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Subpolar settlement in South Polynesia
Archaeological research in the Auckland Islands, south of New Zealand, has disclosed earth ovens,
middens and flaked stone tools dating to the thirteenth–fourteenth centuries AD. This is the
first site of prehistoric settlement in the outlying islands of the Subantarctic. Polynesians and
their dogs survived on seals and seabirds for at least one summer. The new data complete a
survey of colonisation in the outlying archipelagos of South Polynesia and show that it occurred
contemporaneously, rapidly and in all directions from mainland New Zealand.
Keywords: Auckland Islands, Polynesians, Subantarctic, colonisation
The probable extent of Polynesian migration in prehistory reaches well beyond the
conventional ‘Polynesian Triangle’, with its vertices at Hawai’i, mainland New Zealand and
Easter Island. To the west of it, there were Polynesian outliers in Melanesia and a village site on
Norfolk Island (Anderson & White 2001). Circular shell fish-hooks and associated subsistence changes along the east coast of Australia in contexts dating 1500-500 BP, together with
the recovery there of stone adzes of Polynesian type (Thorpe 1929), have attracted conjecture
about Oceanic influences (O’Connor & Chappell 2003). Similarly, the first-millennium AD
appearance of planked canoes, and earlier of circular shell fish-hooks, in California and northern Chile has been associated with Polynesian or Oceanic influences (Heizer 1949; Heyerdahl
1952: 697-705), although American development of each is now argued respectively by
Gamble (2002) and Rick et al. (2002). Further south, prehistoric colonisation seems to have
been absent on the Juan Fernandez Islands (Anderson et al. 2002), but Amerindian architectural traits (Martinsson-Wallin 1994) and cultigens on Easter Island are held by Green (1998)
to reflect substantial Polynesian voyaging along the coast of South America, and RamirezAliaga (1992) has collated data suggestive of Polynesian contact with south-central Chile.
Two expeditions beyond the southern angle of the Polynesian Triangle have sought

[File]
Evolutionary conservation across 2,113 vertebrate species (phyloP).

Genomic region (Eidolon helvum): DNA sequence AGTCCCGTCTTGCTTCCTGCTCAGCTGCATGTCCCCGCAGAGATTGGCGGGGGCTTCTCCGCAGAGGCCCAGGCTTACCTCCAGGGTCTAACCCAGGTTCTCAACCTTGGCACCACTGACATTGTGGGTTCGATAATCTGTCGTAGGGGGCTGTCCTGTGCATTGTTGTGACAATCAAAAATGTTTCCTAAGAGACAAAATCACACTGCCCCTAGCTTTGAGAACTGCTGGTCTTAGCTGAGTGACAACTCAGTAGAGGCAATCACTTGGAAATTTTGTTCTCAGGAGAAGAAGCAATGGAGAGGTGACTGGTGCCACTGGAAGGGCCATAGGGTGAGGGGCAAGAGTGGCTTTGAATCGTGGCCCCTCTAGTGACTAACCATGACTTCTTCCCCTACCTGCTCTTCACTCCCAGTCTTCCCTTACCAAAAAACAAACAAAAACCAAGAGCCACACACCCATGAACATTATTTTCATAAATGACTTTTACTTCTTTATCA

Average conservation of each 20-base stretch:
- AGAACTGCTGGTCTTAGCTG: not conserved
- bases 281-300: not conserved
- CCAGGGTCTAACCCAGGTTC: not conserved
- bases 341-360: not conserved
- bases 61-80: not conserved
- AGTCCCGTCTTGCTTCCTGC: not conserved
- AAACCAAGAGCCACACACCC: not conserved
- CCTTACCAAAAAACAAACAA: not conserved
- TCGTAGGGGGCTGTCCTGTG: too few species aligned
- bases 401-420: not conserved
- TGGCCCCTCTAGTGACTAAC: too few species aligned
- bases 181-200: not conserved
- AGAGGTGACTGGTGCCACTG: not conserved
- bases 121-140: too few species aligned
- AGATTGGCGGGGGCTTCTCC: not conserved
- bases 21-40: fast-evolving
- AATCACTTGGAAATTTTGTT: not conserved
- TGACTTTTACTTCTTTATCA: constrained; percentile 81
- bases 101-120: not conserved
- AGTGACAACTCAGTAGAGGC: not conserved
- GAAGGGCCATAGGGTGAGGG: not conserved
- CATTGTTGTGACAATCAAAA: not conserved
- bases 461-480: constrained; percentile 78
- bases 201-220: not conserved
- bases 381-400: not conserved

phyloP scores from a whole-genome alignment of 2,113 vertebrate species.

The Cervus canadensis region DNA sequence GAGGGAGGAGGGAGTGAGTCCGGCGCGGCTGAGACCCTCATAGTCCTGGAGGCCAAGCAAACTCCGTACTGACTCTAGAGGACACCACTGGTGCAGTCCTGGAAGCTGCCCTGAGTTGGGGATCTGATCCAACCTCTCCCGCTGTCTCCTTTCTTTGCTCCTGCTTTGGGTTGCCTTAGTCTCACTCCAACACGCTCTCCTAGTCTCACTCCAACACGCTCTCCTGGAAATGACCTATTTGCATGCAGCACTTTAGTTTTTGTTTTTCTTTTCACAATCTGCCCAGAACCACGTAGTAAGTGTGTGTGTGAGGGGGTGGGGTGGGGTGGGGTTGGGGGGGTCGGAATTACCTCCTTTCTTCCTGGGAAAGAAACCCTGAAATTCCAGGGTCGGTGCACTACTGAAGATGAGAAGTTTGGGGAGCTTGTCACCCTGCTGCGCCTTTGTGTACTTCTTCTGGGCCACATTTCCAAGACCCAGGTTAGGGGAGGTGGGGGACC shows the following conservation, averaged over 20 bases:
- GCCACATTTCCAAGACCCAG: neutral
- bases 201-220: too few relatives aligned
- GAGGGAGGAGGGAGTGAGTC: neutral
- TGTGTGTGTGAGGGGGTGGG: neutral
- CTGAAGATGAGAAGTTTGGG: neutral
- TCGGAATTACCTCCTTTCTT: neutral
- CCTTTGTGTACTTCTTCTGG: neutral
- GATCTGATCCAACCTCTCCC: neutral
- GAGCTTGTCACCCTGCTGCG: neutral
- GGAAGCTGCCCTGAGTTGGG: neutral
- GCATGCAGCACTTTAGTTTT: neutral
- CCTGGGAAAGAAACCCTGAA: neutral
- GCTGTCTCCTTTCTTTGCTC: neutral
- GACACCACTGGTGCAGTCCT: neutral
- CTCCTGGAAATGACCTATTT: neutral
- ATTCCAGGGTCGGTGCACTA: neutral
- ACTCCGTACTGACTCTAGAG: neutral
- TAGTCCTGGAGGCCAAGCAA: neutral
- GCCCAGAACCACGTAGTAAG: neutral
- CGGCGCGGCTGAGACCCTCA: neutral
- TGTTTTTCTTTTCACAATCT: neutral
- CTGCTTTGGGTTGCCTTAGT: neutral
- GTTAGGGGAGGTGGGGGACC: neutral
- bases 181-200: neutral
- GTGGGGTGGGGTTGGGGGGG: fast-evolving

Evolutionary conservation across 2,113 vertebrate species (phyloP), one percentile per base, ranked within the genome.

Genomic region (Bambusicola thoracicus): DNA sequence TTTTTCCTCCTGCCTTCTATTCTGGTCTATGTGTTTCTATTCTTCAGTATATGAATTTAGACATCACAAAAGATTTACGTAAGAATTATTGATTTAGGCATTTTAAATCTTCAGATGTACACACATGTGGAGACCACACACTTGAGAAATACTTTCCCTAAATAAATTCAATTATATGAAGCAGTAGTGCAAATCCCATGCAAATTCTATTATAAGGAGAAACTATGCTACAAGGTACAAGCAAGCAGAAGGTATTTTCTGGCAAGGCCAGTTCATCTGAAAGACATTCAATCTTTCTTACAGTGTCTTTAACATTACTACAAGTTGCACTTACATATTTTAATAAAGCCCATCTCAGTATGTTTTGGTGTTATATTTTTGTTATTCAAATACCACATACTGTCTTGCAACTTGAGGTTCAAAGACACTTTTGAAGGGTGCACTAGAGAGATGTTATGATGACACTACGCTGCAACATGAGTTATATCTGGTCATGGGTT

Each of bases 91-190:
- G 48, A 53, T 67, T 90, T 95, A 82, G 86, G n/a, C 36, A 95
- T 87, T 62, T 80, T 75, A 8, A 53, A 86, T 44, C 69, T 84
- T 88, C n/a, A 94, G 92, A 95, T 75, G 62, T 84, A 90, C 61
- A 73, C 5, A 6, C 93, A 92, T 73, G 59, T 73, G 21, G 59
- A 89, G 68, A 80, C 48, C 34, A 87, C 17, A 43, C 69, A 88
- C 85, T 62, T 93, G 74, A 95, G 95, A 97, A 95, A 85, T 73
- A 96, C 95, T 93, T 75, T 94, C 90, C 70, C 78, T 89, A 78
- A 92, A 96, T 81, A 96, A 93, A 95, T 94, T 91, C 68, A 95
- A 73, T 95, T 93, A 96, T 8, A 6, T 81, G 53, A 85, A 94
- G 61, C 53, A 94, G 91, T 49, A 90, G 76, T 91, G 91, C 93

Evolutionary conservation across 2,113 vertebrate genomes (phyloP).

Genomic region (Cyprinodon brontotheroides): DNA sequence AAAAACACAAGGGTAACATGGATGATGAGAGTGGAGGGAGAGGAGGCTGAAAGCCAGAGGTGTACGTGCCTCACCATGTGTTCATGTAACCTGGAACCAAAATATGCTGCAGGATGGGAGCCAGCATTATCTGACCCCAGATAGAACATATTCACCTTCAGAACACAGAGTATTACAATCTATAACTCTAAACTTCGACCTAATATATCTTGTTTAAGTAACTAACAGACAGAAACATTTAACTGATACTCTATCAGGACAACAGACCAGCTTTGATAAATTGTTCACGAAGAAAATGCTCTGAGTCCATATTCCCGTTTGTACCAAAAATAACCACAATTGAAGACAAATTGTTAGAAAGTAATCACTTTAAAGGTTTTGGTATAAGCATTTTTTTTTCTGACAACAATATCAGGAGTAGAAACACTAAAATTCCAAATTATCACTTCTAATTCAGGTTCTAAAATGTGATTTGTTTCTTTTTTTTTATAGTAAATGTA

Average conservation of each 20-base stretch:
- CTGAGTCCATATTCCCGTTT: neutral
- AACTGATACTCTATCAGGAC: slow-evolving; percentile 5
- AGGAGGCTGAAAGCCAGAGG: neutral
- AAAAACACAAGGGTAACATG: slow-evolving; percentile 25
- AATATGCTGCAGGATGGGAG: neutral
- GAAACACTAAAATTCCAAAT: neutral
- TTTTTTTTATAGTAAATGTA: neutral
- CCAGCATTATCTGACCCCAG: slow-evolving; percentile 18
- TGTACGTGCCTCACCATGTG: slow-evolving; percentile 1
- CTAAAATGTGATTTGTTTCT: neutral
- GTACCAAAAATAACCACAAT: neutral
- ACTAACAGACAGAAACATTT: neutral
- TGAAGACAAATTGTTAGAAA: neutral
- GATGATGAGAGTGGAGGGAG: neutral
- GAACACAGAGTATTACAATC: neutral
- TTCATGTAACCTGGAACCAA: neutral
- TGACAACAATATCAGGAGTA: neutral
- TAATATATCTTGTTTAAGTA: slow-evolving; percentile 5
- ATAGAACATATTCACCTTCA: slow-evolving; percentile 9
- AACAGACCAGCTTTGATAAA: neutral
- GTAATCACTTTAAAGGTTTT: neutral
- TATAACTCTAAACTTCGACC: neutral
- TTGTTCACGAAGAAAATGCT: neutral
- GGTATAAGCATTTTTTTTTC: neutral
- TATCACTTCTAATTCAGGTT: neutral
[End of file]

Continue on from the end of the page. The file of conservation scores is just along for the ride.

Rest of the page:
to elucidate the subpolar extent of Polynesian migration. The first expedition, to the
Snares and Auckland Islands in 1998 (Figure 1), suggested that there had been prehistoric
settlement on both (Anderson & O’Regan 2000), but key elements of the data remained
uncertain. No artefacts were recovered in cultural stratigraphy, sparse shell and fishbone
could have originated in seal scats, and questions remained about the extent of in-built age
in radiocarbon-dated charcoal samples. A second expedition in 2003 sets those concerns
to rest (Anderson 2003a). There is now unambiguous evidence of a thirteenth–fourteenthcentury AD settlement on the Auckland Islands. The new data provide the first evidence
Centre for Archaeological Research, Australian National University, Canberra ACT 0200, Australia (Email:
[email protected])
Received: 17 May 2004; Accepted: 12 October 2004; Revised: 13 October 2004
antiquity 79 (2005): 791–800
Atholl Anderson∗
Subpolar settlement in South Polynesia
Figure 1. The New Zealand sector of the Subantarctic, with the Auckland Islands (right) and Sandy Bay (below).
of pre-European settlement on outlying islands in the Subantarctic zone (the other groups
are Falklands and Gough Islands in the South Atlantic, Crozet and Prince Edward Islands
in the South Indian Ocean and Bounty, Antipodes and Campbell Islands in the South
Pacific). These results also complete a survey of the colonisation prehistory of the outlying
archipelagos of South Polynesia (those lying at 500–800km around mainland New Zealand)
and enable a review of some characteristics of that phase.
Auckland Islands archaeology
The Subantarctic islands lie between the sub-tropical and Antarctic convergence zones.
Locations of these vary seasonally, but south of mainland New Zealand their mean positions
are at about 47◦ S and 57◦ S, respectively. For this and other reasons outlined by Anderson
(1981), Foveaux Strait and the Chathams, identified by Sutton and Marshall (1980) as
‘Subantarctic’, are not in fact subpolar. The largest subpolar archipelago (626km2 ) is
the Auckland Islands, rising to about 650m asl, at 50◦ S. Cloudy (900 hours sunshine
per annum), cool (mean annual temperature of 8◦ C) and humid (100–150cm annual
precipitation), they support a narrow fringe of coastal forest and abundant marine life
(Department of Conservation 1997).
The expedition in 2003 surveyed most of the east and north coast inlets and islands
for signs of Polynesian occupation (the west and south coasts are cliffs up to 600m
high). Shell and bird-bone deposits occurred
in the only substantial cave encountered, at
Tagua Bay, Carnley Harbour, but excavation
showed them to be of natural origin and
they were dated to 2555 +
− 39 BP (Wk13430). The other area was at Sandy Bay,
Enderby Island. A boulder beach ridge there
reaches about 2.0m above mean HTM, and
it is overlain by a 470m-long foredune up